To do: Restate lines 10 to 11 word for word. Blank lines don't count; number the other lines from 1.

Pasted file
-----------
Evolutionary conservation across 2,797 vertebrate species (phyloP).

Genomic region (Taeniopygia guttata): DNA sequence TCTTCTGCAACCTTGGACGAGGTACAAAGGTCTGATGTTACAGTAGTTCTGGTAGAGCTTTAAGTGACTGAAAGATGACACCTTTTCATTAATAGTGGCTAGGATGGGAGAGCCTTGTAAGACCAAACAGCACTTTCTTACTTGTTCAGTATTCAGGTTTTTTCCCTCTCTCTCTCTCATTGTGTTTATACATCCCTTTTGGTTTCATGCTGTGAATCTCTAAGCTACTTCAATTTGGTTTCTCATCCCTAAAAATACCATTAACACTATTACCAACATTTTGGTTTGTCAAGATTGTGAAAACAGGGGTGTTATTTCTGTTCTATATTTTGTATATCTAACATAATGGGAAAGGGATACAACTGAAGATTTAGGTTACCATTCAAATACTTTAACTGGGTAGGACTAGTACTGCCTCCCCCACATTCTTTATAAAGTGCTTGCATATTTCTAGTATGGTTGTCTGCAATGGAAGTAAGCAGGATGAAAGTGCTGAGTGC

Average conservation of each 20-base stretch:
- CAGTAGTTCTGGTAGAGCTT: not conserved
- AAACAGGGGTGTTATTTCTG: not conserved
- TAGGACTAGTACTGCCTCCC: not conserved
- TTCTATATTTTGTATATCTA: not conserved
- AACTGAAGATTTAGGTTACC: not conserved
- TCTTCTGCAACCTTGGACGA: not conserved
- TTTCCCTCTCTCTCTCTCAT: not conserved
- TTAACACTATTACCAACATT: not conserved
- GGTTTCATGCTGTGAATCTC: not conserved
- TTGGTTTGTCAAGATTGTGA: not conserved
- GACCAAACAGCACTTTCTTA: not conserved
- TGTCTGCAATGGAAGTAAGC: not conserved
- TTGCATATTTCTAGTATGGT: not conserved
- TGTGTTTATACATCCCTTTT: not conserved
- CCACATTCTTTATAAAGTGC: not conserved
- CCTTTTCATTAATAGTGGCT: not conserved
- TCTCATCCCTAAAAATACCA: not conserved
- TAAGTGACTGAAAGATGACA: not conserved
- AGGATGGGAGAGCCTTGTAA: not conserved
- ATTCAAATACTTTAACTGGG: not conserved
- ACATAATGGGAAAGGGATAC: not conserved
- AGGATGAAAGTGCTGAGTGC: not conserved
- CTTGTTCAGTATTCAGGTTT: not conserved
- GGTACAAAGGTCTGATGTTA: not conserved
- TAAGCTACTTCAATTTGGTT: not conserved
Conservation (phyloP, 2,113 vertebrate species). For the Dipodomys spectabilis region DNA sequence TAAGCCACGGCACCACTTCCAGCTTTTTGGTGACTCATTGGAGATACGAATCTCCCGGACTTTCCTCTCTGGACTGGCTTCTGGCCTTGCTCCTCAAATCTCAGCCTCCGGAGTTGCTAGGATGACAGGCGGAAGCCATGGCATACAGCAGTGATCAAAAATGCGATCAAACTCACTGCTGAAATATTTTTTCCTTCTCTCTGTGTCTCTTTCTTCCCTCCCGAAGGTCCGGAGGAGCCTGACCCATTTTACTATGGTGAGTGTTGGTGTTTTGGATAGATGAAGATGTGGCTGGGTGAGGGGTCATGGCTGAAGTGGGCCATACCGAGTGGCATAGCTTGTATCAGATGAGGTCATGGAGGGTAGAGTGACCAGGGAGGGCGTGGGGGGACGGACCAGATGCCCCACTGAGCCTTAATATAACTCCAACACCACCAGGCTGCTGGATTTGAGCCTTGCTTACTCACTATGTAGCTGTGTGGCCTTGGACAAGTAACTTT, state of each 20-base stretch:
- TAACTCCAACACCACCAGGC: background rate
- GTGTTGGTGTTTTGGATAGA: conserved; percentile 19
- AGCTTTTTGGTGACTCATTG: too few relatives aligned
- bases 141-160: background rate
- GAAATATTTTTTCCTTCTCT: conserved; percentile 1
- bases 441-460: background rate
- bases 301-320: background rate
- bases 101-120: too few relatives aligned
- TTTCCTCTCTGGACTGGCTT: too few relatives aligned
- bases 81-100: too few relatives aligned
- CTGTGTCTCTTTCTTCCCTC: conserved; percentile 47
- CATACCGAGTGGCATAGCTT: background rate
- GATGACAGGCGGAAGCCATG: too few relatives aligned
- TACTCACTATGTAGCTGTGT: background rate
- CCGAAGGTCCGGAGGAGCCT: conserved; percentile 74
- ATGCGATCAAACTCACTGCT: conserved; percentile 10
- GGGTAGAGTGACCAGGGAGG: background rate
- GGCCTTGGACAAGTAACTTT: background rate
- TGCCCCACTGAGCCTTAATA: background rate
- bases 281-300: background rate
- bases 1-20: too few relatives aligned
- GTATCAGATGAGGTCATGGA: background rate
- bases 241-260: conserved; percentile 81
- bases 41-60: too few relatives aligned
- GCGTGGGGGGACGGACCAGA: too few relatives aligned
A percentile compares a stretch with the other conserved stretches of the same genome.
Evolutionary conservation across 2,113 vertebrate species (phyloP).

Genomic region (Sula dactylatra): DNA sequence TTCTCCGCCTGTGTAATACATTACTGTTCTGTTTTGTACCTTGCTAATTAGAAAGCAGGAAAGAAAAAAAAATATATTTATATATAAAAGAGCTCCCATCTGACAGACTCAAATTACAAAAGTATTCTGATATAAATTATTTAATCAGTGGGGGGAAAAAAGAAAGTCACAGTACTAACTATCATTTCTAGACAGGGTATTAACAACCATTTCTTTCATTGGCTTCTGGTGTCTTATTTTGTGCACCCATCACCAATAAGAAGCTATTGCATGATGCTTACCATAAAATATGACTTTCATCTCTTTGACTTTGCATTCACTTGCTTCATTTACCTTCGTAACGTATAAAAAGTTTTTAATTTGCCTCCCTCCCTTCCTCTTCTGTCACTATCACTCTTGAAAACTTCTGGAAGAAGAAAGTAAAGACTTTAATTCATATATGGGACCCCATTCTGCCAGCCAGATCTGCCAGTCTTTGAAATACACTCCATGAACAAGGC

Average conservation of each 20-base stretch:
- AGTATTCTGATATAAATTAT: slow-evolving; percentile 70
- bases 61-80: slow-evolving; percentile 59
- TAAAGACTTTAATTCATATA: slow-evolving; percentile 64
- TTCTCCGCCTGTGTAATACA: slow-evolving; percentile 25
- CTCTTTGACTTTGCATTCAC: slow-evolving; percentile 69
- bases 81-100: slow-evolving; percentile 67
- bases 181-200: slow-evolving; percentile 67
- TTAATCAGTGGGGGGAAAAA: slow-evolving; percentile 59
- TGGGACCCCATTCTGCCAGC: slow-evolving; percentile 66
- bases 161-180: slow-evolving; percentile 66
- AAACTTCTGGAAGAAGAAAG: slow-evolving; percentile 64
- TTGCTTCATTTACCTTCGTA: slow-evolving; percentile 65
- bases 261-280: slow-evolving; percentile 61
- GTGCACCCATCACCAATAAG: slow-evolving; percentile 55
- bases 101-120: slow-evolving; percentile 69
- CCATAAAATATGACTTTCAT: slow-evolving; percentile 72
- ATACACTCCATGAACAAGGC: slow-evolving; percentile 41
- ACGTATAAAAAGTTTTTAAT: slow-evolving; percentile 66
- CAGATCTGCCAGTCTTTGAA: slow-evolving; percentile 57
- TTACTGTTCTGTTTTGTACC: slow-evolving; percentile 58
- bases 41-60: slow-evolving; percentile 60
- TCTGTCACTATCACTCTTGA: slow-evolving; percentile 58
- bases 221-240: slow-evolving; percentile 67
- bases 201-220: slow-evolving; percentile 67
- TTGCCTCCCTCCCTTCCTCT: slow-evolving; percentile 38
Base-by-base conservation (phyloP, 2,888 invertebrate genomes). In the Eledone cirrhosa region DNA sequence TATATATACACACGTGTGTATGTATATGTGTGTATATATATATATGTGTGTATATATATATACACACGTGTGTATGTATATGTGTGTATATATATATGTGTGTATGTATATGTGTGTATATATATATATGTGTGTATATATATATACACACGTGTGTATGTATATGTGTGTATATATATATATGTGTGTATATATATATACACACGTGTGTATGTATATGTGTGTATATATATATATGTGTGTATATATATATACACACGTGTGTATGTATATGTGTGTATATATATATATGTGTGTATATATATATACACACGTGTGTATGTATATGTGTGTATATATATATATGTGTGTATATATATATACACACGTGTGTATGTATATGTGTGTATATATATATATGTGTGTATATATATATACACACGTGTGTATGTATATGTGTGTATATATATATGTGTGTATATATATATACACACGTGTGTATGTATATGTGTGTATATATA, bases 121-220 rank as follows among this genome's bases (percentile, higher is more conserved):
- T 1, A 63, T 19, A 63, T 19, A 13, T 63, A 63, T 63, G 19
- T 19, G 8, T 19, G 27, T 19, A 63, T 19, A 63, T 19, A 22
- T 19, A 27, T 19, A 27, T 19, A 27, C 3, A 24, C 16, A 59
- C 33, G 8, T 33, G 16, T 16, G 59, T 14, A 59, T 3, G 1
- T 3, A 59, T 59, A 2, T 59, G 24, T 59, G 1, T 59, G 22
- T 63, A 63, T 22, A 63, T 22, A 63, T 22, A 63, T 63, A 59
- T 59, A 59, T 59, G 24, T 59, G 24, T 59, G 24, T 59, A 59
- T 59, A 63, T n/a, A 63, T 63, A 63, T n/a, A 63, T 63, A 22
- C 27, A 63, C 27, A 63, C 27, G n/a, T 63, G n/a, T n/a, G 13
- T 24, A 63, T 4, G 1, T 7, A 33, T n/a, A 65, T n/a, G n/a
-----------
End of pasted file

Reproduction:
- TTTCCCTCTCTCTCTCTCAT: not conserved
- TTAACACTATTACCAACATT: not conserved